September 10, 2008 in Idaho

Rivals for Craig seat decry GOP tactics

Betsy Z. Russell Staff writer

Idaho’s top races

Five candidates are facing off for Larry Craig’s open Senate seat in the upcoming election: Republican Jim Risch, Democrat Larry LaRocco, Libertarian Kent Marmon, and independents Rex Rammell and “Pro-Life.”

In the race for the 1st District congressional seat, freshman GOP Rep. Bill Sali faces a challenge from Democrat Walt Minnick.

BOISE – Three independent or third-party candidates for Larry Craig’s U.S. Senate seat are reacting angrily to GOP efforts to push them out of the race.

In addition to Republican Jim Risch, the lieutenant governor, and Democrat Larry LaRocco, a former two-term 1st District congressman, the race includes two independents and one Libertarian.

“The party politics and the power plays, it’s sickening to me,” said Rex Rammell, a former Republican who’s running a largely self-funded independent campaign.

Last week, the Idaho Republican Party lost a lawsuit in the state Supreme Court aimed at ousting Rammell from the ballot, charging unsuccessfully that some of his qualifying signatures were invalid and that he’s portraying himself as a Republican.

That move came after 1st District GOP Congressman Bill Sali called at least two of the candidates in the Senate race and urged them to drop out to steer more votes to Risch.

“He sounded really worried,” said “Pro-Life,” an independent candidate for Senate who legally changed his name from Marvin Richardson. “It’s really, really curious.”

Kent Marmon, the Libertarian candidate and a former Caldwell city councilman, said, “The call from Bill Sali was no surprise – it was just politics as usual, the way the Republican Party does things.”

He added, “I think the Republican Party has got it pretty well lined out as far as who is going to be running for what office when. … I think it’s a machine.”

Pro-Life and Marmon both refused to drop out. Rammell said he’s refused such requests from several Republicans; he wouldn’t say if Sali was among them.

“You can make your own assumptions,” he said. “The conversation I had with ’em was that they were worried I’d spoil the race. And I assured them that I had no intention of throwing the race to LaRocco, that my goal was to win, and I felt like I could. And I still do.”

Wayne Hoffman, spokesman for Sali, said Sali’s conversations with the candidates were private. “Congressman Sali has the utmost respect for the people that are on the ballot this November,” Hoffman added.Marmon and Pro-Life said Sali expressed concern to them that Democratic money was flowing to his challenger, Walt Minnick, in part because Democrats felt unconcerned about LaRocco’s race against Risch because there were so many other conservative candidates to split the vote with Risch. “His thinking was that we could help both Jim Risch and Bill Sali by dropping out of the race,” Marmon said.

Sali, a first-term congressman, has lagged significantly behind his challenger in fundraising, to the point that Minnick has been airing television ads throughout the district for the past six weeks and Sali hasn’t aired a single one.

“It’s time for this stuff to hit,” said Boise State University political scientist emeritus Jim Weatherby. “Labor Day has come and gone, the campaign should be in full swing. It’s here.”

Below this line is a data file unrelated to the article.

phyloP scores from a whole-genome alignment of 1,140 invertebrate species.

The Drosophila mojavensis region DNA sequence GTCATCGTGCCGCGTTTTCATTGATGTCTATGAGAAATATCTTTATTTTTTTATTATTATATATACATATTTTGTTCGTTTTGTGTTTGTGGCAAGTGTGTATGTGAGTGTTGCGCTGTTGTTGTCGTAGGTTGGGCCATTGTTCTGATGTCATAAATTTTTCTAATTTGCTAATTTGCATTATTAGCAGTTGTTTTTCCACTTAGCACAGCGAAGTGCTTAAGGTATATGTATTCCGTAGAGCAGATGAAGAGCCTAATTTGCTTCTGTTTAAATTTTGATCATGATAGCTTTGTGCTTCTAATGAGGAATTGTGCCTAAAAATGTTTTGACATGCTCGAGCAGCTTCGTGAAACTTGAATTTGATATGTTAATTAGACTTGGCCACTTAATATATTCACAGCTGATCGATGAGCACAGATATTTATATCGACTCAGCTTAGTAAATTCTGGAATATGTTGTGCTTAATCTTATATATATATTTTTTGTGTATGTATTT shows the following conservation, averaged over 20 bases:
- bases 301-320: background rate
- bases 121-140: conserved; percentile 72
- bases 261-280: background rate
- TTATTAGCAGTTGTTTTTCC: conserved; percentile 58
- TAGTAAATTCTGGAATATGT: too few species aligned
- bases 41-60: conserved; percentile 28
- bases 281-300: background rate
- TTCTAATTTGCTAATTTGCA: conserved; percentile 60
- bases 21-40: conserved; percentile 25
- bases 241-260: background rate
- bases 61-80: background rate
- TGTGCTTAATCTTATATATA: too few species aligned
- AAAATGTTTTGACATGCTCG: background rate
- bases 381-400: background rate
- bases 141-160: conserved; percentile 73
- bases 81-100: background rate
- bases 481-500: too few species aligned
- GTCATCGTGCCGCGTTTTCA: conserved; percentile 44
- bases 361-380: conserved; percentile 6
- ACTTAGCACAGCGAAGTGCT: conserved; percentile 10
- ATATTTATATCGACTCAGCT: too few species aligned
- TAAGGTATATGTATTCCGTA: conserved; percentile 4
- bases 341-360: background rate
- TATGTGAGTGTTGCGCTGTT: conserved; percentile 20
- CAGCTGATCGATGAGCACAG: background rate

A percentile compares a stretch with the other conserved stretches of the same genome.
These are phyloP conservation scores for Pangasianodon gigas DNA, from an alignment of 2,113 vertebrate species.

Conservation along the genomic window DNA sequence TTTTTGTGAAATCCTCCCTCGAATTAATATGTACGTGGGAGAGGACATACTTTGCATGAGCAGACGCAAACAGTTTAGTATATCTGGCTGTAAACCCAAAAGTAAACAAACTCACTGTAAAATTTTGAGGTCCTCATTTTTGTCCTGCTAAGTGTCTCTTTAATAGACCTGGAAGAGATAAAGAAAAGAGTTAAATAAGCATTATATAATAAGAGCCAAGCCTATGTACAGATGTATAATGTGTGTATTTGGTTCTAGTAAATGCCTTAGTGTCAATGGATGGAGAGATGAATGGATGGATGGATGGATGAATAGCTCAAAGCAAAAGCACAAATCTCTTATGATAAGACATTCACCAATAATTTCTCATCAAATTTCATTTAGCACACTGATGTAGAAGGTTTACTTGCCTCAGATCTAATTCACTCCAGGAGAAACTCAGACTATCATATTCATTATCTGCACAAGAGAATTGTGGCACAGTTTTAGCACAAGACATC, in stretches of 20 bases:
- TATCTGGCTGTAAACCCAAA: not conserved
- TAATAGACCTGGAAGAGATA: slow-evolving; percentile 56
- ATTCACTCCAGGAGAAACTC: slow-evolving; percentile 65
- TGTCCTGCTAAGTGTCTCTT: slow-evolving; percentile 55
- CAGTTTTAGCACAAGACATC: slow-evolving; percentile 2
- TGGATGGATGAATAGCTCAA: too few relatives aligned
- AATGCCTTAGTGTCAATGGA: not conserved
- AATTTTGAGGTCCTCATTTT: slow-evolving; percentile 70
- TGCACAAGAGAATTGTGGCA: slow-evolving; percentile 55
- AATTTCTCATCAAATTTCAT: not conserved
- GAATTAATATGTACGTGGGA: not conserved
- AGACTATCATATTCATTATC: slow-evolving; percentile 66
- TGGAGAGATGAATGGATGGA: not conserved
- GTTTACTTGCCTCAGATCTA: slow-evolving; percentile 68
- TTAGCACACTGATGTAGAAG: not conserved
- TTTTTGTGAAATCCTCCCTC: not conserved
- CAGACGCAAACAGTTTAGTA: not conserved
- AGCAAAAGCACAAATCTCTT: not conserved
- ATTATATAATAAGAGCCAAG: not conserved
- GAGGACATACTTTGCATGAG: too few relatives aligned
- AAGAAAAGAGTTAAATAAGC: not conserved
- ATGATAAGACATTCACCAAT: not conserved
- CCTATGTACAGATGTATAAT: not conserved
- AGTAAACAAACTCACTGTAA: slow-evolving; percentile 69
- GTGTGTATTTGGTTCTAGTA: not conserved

Rammell, who was in Coeur d’Alene campaigning on Tuesday, said, “I heard a Walt Minnick ad up here just yesterday, and it was good. Bill’s in a tough race.”

Sid Smith, Idaho Republican Party executive director, said neither he nor party Chairman Norm Semanko knew Sali was making the calls.

Smith said the party decided to intervene in the lawsuit originally brought by 10 Idaho sportsmen to eject Rammell from the ballot because the arguments were “compelling.”

“He continued to use the Republican brand, even though he is running as an independent,” Smith said. “Rex was kind of trying to have his cake and eat it too.”

Smith said Sali’s calls are “not something that we asked Bill to do, nor were we aware that he did it.” He added, “We’re pretty confident in Jim Risch as our candidate.”

Weatherby called Sali’s involvement “very odd,” saying, “He is, it appears to me, in a tougher race than Risch is.

“Really, Pro-Life is not going to drop out. He’s not in it for pragmatic political considerations, it’s all about the cause.”

Pro-Life is an organic strawberry farmer from the Emmett area who, along with his large family, spends much of his spare time in placard-waving protests against abortion.

Rammell is a veterinarian and former elk ranch owner with a big bone to pick with Risch, who, as governor, ordered dozens of elk that escaped from Rammell’s ranch shot to avoid spreading disease.

Marmon, training and development manager for a locomotive manufacturer and a longtime Caldwell area businessman, said he’s running because “the ordinary Idahoan has no voice.”

Marmon, a longtime Republican, said he gravitated toward the third party after he had announced his plan to run for Craig’s seat as a Republican – and then the entire party establishment endorsed Risch, long before the primary. Recalling his phone call from Sali, he said, “He asked me if I really wanted Larry LaRocco to be our next United States senator, and I said no, and I didn’t want Jim Risch to be our next United States senator, either.”

Betsy Z. Russell can be reached toll-free at (866) 336-2854 or

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